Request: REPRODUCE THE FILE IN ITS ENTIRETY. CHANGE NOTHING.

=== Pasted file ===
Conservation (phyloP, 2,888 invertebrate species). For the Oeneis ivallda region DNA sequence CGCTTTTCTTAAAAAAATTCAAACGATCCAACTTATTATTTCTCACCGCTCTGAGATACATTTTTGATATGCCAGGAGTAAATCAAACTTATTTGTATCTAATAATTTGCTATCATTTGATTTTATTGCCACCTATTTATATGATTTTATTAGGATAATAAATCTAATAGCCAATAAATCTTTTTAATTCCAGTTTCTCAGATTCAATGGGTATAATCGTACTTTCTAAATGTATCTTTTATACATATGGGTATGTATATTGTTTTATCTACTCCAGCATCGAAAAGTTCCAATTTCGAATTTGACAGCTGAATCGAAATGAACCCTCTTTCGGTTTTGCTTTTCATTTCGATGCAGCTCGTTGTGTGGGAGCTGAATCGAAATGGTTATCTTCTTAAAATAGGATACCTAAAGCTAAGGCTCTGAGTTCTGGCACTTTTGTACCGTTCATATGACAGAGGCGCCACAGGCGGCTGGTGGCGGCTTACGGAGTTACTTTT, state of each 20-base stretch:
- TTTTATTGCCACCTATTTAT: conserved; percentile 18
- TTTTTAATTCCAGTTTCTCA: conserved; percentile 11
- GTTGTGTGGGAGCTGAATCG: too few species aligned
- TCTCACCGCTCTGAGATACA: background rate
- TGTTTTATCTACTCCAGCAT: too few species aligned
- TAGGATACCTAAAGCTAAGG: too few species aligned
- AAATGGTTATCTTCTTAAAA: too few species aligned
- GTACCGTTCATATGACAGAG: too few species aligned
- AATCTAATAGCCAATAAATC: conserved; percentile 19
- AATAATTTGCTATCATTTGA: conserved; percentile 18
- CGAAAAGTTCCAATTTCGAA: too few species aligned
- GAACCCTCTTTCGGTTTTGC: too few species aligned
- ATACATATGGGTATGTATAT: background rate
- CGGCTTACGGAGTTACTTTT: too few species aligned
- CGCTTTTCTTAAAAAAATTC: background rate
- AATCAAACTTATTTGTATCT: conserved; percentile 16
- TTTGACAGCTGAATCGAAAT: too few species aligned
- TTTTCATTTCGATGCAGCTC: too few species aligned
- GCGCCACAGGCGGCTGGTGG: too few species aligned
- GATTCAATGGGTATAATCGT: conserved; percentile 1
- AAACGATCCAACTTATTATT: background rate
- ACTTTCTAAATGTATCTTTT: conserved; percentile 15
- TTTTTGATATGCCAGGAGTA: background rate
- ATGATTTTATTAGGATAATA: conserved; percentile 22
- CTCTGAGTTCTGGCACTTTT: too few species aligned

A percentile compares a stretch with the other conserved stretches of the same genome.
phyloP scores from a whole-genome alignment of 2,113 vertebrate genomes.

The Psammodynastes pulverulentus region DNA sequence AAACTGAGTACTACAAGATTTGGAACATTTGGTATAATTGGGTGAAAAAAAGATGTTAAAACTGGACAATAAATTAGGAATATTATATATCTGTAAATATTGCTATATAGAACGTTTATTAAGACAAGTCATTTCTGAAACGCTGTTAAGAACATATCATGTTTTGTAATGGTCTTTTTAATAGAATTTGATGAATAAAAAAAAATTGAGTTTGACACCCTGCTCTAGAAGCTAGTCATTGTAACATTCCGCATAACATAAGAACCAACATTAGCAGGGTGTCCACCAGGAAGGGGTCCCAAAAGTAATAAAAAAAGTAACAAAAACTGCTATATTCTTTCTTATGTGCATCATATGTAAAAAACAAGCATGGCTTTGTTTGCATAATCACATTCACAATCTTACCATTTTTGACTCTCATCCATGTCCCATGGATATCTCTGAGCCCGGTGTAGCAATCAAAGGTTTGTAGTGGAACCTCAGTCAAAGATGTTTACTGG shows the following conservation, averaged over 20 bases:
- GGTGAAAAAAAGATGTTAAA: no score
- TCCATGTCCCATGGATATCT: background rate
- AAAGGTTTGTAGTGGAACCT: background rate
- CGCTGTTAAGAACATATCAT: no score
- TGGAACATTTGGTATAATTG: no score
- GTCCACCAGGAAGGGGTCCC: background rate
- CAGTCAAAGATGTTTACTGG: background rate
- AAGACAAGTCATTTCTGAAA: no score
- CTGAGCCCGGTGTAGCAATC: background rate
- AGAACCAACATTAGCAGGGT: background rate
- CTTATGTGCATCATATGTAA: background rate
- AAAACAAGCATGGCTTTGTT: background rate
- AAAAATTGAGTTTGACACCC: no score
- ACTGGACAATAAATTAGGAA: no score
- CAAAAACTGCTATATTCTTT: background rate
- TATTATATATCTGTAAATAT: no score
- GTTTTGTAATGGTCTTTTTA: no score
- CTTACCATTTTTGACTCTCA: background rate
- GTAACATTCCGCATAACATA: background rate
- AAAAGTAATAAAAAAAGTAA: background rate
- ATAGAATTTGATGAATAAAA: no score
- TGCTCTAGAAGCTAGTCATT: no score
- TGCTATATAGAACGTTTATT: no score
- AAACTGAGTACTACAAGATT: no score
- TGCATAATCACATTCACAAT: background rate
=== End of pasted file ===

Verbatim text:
Conservation (phyloP, 2,888 invertebrate species). For the Oeneis ivallda region DNA sequence CGCTTTTCTTAAAAAAATTCAAACGATCCAACTTATTATTTCTCACCGCTCTGAGATACATTTTTGATATGCCAGGAGTAAATCAAACTTATTTGTATCTAATAATTTGCTATCATTTGATTTTATTGCCACCTATTTATATGATTTTATTAGGATAATAAATCTAATAGCCAATAAATCTTTTTAATTCCAGTTTCTCAGATTCAATGGGTATAATCGTACTTTCTAAATGTATCTTTTATACATATGGGTATGTATATTGTTTTATCTACTCCAGCATCGAAAAGTTCCAATTTCGAATTTGACAGCTGAATCGAAATGAACCCTCTTTCGGTTTTGCTTTTCATTTCGATGCAGCTCGTTGTGTGGGAGCTGAATCGAAATGGTTATCTTCTTAAAATAGGATACCTAAAGCTAAGGCTCTGAGTTCTGGCACTTTTGTACCGTTCATATGACAGAGGCGCCACAGGCGGCTGGTGGCGGCTTACGGAGTTACTTTT, state of each 20-base stretch:
- TTTTATTGCCACCTATTTAT: conserved; percentile 18
- TTTTTAATTCCAGTTTCTCA: conserved; percentile 11
- GTTGTGTGGGAGCTGAATCG: too few species aligned
- TCTCACCGCTCTGAGATACA: background rate
- TGTTTTATCTACTCCAGCAT: too few species aligned
- TAGGATACCTAAAGCTAAGG: too few species aligned
- AAATGGTTATCTTCTTAAAA: too few species aligned
- GTACCGTTCATATGACAGAG: too few species aligned
- AATCTAATAGCCAATAAATC: conserved; percentile 19
- AATAATTTGCTATCATTTGA: conserved; percentile 18
- CGAAAAGTTCCAATTTCGAA: too few species aligned
- GAACCCTCTTTCGGTTTTGC: too few species aligned
- ATACATATGGGTATGTATAT: background rate
- CGGCTTACGGAGTTACTTTT: too few species aligned
- CGCTTTTCTTAAAAAAATTC: background rate
- AATCAAACTTATTTGTATCT: conserved; percentile 16
- TTTGACAGCTGAATCGAAAT: too few species aligned
- TTTTCATTTCGATGCAGCTC: too few species aligned
- GCGCCACAGGCGGCTGGTGG: too few species aligned
- GATTCAATGGGTATAATCGT: conserved; percentile 1
- AAACGATCCAACTTATTATT: background rate
- ACTTTCTAAATGTATCTTTT: conserved; percentile 15
- TTTTTGATATGCCAGGAGTA: background rate
- ATGATTTTATTAGGATAATA: conserved; percentile 22
- CTCTGAGTTCTGGCACTTTT: too few species aligned

A percentile compares a stretch with the other conserved stretches of the same genome.
phyloP scores from a whole-genome alignment of 2,113 vertebrate genomes.

The Psammodynastes pulverulentus region DNA sequence AAACTGAGTACTACAAGATTTGGAACATTTGGTATAATTGGGTGAAAAAAAGATGTTAAAACTGGACAATAAATTAGGAATATTATATATCTGTAAATATTGCTATATAGAACGTTTATTAAGACAAGTCATTTCTGAAACGCTGTTAAGAACATATCATGTTTTGTAATGGTCTTTTTAATAGAATTTGATGAATAAAAAAAAATTGAGTTTGACACCCTGCTCTAGAAGCTAGTCATTGTAACATTCCGCATAACATAAGAACCAACATTAGCAGGGTGTCCACCAGGAAGGGGTCCCAAAAGTAATAAAAAAAGTAACAAAAACTGCTATATTCTTTCTTATGTGCATCATATGTAAAAAACAAGCATGGCTTTGTTTGCATAATCACATTCACAATCTTACCATTTTTGACTCTCATCCATGTCCCATGGATATCTCTGAGCCCGGTGTAGCAATCAAAGGTTTGTAGTGGAACCTCAGTCAAAGATGTTTACTGG shows the following conservation, averaged over 20 bases:
- GGTGAAAAAAAGATGTTAAA: no score
- TCCATGTCCCATGGATATCT: background rate
- AAAGGTTTGTAGTGGAACCT: background rate
- CGCTGTTAAGAACATATCAT: no score
- TGGAACATTTGGTATAATTG: no score
- GTCCACCAGGAAGGGGTCCC: background rate
- CAGTCAAAGATGTTTACTGG: background rate
- AAGACAAGTCATTTCTGAAA: no score
- CTGAGCCCGGTGTAGCAATC: background rate
- AGAACCAACATTAGCAGGGT: background rate
- CTTATGTGCATCATATGTAA: background rate
- AAAACAAGCATGGCTTTGTT: background rate
- AAAAATTGAGTTTGACACCC: no score
- ACTGGACAATAAATTAGGAA: no score
- CAAAAACTGCTATATTCTTT: background rate
- TATTATATATCTGTAAATAT: no score
- GTTTTGTAATGGTCTTTTTA: no score
- CTTACCATTTTTGACTCTCA: background rate
- GTAACATTCCGCATAACATA: background rate
- AAAAGTAATAAAAAAAGTAA: background rate
- ATAGAATTTGATGAATAAAA: no score
- TGCTCTAGAAGCTAGTCATT: no score
- TGCTATATAGAACGTTTATT: no score
- AAACTGAGTACTACAAGATT: no score
- TGCATAATCACATTCACAAT: background rate